I suggest that this matter should be looked at again, when the Bill goes to another place. It may be that the Minister is correct in saying that we are shooting in the dark in suggesting 25 metres and I would not suggest that is necessarily the right figure. We could stipulate a figure of 5 metres in urban built-up areas and perhaps allow a figure of 50 metres in rural areas. There is a distinction to be drawn. However, a distance of 50 metres in built-up areas could have the most astonishing consequences on the lives of vast numbers of people and cause a good deal of unnecessary anxiety. It is surely unnecessary to have as big a deviation in a city——
Would not the hon. Gentleman agree with the illustration I gave whereby there would be limits in the draft order of a smaller amount than 50 metres and that this would probably be the practice in urban rather than country areas? Conversely, it may be even more desirable that there should be more variations in the orders relating to cities since so many properties have an historic or other value.
It is difficult to argue hypothetical cases, but I feel that it would cause unnecessary alarm and despondency among people who feel that they were being overridden in a roughshod manner by this type of legislation. I doubt whether a deviation would be anything like as great as the Minister suggests even in the sort of situation he envisaged. I suggest that he might look at the matter again.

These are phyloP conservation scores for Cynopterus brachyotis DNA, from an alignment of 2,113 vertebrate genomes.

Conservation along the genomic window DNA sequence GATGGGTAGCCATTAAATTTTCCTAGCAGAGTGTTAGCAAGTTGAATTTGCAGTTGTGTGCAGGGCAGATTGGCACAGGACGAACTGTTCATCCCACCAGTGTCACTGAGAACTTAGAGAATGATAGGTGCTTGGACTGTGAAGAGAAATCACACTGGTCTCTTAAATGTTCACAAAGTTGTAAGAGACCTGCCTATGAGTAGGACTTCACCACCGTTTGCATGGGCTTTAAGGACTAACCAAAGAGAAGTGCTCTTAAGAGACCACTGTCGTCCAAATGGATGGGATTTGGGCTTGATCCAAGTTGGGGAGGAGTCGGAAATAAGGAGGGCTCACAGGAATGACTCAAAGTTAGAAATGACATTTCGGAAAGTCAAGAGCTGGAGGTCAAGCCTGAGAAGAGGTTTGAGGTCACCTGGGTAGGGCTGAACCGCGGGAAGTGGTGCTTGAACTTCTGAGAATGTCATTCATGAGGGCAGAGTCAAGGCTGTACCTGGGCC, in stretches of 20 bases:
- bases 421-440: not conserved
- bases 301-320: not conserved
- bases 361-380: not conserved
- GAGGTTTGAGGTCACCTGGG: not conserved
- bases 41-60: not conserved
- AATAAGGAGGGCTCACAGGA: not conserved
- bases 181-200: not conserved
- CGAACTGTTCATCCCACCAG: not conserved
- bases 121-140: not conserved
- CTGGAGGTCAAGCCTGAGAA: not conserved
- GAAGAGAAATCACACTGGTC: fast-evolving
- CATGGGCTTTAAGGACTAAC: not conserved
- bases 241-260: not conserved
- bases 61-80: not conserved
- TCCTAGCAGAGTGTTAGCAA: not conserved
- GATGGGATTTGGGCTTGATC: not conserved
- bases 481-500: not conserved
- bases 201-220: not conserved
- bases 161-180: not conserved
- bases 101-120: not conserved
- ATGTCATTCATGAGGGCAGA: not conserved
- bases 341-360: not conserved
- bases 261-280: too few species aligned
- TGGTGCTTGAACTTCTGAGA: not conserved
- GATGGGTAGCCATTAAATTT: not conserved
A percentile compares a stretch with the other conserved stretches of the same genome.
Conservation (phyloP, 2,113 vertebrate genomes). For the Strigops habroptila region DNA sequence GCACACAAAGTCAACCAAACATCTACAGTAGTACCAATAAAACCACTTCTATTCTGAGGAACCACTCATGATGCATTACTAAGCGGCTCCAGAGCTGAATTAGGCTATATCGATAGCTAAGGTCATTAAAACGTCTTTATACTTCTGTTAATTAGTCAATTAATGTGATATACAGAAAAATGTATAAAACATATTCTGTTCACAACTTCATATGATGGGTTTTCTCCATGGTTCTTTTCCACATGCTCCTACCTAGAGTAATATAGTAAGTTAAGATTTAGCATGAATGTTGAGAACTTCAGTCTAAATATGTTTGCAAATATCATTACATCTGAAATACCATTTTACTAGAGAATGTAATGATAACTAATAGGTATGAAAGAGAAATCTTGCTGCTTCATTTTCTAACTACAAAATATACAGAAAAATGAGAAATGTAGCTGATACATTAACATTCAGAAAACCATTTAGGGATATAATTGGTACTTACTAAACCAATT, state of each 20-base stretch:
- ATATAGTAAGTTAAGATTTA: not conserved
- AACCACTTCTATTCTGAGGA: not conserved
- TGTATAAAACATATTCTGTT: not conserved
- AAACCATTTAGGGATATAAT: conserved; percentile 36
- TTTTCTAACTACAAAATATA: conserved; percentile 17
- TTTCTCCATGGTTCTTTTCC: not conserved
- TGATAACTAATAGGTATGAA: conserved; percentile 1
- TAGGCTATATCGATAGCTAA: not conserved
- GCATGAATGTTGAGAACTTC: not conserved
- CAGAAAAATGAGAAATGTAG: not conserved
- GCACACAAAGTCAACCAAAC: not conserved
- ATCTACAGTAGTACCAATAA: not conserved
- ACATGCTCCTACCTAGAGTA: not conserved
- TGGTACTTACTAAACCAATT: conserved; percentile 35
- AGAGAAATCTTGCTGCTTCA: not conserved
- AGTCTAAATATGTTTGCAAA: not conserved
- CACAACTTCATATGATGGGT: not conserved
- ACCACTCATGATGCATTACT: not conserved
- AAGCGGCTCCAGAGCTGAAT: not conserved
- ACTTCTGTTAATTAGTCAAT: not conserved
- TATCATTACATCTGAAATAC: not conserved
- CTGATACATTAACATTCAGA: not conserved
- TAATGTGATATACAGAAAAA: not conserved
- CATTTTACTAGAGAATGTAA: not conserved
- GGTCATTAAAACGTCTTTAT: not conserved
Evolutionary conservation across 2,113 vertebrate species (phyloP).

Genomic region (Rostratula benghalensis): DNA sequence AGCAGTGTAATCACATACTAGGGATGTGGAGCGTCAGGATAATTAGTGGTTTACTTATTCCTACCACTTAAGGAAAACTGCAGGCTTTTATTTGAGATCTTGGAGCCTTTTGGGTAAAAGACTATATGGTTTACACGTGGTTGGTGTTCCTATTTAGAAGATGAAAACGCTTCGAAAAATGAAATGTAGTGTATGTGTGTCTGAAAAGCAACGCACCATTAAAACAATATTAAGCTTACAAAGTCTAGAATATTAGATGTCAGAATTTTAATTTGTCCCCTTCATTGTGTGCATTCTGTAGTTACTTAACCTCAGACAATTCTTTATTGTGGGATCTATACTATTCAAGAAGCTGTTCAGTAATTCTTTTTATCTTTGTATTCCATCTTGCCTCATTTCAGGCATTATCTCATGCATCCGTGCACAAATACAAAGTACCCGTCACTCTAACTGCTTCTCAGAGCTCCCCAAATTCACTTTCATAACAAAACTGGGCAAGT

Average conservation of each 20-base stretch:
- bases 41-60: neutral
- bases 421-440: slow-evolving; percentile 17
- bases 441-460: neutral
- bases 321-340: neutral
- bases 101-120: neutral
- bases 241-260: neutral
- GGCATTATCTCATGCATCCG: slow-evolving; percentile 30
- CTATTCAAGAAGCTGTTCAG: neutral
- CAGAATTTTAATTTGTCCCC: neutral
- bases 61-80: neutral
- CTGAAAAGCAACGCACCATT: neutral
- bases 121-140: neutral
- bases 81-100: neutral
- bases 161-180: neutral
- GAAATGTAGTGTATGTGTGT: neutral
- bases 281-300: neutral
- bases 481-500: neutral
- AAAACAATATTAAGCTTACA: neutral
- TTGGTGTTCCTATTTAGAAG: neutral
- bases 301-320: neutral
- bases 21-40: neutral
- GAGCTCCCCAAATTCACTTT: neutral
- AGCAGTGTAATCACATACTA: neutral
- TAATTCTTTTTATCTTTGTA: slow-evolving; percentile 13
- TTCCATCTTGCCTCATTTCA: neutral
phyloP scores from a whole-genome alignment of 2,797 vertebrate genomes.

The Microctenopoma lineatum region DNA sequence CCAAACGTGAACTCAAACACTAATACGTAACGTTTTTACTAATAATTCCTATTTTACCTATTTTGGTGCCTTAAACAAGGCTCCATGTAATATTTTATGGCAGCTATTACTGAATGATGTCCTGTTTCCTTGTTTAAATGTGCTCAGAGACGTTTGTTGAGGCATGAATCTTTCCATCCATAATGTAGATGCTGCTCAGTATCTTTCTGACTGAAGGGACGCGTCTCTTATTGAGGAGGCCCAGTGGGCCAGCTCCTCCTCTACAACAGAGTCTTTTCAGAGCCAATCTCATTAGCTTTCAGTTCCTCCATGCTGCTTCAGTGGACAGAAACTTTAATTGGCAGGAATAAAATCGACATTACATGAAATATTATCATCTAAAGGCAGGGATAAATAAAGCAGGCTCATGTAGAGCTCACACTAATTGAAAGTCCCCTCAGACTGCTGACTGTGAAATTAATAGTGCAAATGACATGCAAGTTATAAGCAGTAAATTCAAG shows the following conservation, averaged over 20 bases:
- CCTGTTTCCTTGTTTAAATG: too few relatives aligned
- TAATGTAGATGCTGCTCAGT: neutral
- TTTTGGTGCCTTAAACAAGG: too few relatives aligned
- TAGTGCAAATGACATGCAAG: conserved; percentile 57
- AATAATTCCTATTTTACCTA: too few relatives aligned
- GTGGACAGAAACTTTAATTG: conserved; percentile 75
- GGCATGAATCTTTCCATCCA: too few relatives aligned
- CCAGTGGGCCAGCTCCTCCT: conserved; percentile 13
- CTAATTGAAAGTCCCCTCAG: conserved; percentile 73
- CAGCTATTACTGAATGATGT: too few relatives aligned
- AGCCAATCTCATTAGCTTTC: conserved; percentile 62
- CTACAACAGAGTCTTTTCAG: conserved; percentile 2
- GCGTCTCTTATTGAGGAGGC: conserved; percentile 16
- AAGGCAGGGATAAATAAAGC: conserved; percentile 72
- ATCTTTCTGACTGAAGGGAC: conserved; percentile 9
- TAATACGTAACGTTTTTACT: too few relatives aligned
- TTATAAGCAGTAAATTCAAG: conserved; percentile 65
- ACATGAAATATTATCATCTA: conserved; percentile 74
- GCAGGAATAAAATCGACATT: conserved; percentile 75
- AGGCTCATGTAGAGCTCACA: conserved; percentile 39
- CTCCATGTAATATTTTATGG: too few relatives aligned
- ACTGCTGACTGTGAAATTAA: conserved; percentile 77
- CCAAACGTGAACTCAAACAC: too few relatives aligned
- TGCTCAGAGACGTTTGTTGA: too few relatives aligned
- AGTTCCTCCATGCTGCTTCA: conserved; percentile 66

I think that I expressed some doubts about this in Committee, because I was probably concentrating on the 50 metres point, because, certainly in an urban area, 50 metres would be rather too much. If it were possible to deviate a six-lane motorway through the Meadows, in Edinburgh, by 50 metres, which I understand is likely to be proposed, that would need to be looked at very seriously.
I was encouraged by what my hon. Friend said about the ability to put figures very much lower than that in the order itself. However, I neither accept nor follow his argument about historic buildings. When the line of a road is being made, surely one looks for historic buildings. They are not suddenly discovered under the surface of the ground. If it is not known that they exist when the line of the road is made, there must be something wrong with those making the road.
That may be, but if it is intended to use aerial photographs to assist in the determination of the line of a road, which I take it would be the normal procedure, any historic buildings would become apparent before the line was made. That seems to be common sense.
As I say, I accept my hon. Friend's argument, and I am glad to hear that the limits can be smaller. However, I intervene because I want to know just what the subsection means. Does it mean 50 metres either sides of the centre-line? If it does, that represents 100 metres. Does it mean that a deviation can be made within a limit of 50 metres either side of the line—that is, within 100 metres? Is that the interpretation?
I am quite prepared to talk for three or four minutes if my hon. Friend wants a little time to puzzle out what his Bill means. It says: